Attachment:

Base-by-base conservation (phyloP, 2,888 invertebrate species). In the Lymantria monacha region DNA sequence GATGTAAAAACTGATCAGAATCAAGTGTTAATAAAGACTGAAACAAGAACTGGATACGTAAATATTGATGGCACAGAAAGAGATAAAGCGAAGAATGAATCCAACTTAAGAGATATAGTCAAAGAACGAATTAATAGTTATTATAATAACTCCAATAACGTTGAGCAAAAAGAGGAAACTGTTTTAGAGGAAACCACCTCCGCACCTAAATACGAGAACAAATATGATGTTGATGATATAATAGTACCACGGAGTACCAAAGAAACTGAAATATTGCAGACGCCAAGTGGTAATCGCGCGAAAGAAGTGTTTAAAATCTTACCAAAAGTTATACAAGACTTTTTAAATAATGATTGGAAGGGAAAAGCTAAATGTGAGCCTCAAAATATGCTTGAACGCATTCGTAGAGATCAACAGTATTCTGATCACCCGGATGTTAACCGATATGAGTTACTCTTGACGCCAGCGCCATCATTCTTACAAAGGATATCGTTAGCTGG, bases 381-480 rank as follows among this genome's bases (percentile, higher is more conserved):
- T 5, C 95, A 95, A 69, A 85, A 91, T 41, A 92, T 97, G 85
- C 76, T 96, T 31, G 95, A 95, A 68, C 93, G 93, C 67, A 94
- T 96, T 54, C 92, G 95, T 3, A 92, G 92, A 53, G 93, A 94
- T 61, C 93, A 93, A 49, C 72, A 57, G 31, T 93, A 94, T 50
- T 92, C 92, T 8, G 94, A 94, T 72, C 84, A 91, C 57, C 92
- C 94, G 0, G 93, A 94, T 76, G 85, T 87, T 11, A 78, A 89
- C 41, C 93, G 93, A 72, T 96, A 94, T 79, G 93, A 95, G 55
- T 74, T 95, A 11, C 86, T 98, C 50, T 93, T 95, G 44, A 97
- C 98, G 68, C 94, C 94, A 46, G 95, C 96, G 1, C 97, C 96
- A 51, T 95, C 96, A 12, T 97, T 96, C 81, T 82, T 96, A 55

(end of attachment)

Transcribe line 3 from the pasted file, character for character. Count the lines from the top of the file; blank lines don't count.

- C 76, T 96, T 31, G 95, A 95, A 68, C 93, G 93, C 67, A 94